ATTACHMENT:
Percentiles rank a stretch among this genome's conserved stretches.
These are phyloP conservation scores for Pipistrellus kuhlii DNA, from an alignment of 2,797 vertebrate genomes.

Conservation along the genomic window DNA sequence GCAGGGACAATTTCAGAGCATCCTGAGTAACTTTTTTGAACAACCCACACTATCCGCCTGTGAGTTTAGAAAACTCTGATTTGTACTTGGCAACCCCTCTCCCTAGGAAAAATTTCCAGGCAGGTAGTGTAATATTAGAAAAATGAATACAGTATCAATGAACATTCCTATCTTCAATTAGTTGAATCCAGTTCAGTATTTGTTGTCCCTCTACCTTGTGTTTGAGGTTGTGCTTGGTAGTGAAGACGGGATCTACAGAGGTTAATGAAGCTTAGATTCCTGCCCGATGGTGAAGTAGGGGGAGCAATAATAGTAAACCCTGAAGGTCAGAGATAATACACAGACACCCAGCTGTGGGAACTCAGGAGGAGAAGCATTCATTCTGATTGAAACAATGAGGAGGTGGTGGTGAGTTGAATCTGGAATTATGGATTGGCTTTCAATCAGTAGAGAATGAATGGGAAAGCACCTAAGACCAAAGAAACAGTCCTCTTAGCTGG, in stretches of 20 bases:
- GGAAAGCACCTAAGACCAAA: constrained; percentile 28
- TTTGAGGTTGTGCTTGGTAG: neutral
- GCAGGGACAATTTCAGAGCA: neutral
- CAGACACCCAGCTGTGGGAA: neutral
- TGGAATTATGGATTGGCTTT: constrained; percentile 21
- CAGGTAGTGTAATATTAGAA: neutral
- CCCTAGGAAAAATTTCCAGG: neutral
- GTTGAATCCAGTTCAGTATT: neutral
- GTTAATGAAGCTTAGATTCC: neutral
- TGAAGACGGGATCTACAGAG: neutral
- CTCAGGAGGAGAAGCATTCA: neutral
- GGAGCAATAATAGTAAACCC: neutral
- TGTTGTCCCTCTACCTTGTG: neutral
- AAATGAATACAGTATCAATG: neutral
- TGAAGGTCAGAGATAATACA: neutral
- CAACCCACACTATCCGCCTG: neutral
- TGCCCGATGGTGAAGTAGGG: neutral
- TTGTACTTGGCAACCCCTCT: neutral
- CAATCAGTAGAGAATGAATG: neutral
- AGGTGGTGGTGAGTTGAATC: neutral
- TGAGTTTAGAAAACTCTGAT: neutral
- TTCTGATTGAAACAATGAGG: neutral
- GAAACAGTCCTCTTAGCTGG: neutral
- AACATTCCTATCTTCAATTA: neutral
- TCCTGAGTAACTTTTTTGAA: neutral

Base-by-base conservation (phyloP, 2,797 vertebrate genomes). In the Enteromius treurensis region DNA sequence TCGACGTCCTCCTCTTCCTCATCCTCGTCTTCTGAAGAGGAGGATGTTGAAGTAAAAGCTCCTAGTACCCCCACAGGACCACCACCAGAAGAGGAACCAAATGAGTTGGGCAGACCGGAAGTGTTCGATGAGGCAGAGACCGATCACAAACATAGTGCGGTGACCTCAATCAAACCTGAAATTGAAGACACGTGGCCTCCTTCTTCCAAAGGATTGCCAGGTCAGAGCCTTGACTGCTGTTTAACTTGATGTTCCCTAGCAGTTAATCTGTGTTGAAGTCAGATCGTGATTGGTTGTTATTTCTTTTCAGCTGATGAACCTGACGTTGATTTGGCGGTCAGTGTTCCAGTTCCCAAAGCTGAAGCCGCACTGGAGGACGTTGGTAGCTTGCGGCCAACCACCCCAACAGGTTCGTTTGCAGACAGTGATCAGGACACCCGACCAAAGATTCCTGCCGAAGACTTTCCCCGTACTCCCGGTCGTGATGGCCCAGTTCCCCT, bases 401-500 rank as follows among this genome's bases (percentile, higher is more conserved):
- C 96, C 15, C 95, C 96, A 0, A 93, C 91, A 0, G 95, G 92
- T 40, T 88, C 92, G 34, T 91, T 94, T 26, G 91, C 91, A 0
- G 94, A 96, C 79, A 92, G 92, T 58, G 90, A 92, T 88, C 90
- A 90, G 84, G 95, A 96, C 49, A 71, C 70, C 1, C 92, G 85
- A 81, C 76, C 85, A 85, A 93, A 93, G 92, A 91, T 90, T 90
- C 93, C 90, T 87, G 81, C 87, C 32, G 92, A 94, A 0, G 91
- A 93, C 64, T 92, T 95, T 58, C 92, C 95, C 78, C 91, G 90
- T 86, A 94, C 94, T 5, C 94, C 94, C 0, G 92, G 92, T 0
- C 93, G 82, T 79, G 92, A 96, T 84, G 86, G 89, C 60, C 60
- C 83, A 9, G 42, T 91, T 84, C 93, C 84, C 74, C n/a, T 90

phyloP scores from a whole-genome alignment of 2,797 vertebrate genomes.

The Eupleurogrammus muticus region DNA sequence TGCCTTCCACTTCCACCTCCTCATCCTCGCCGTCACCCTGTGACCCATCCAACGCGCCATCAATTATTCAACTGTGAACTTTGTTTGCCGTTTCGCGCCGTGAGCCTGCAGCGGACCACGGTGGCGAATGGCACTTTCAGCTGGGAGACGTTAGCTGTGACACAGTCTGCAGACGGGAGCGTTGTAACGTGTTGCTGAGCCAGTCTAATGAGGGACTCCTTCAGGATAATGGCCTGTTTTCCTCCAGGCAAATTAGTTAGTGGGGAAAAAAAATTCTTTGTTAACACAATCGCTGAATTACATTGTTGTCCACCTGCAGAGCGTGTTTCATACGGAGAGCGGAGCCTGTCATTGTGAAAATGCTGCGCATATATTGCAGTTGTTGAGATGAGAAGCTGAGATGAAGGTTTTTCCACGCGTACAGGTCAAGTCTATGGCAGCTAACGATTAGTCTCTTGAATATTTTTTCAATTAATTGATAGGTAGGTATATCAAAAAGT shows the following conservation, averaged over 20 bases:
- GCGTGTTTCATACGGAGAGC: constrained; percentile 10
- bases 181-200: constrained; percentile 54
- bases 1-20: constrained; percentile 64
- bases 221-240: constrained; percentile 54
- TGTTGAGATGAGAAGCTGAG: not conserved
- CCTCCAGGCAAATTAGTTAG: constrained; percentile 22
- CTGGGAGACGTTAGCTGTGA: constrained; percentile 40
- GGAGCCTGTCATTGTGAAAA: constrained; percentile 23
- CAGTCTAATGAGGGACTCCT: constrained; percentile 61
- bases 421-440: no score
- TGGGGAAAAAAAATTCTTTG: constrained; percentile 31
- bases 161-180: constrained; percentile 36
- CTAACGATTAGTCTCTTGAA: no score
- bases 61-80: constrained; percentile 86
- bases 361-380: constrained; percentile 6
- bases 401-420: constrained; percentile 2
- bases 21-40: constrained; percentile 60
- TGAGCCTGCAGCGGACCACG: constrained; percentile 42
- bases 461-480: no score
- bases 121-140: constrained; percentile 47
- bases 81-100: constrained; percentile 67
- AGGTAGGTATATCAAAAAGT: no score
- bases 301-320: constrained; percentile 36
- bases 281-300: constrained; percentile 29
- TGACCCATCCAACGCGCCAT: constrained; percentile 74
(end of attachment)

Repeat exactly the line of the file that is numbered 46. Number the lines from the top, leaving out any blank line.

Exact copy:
- TGTTGAGATGAGAAGCTGAG: not conserved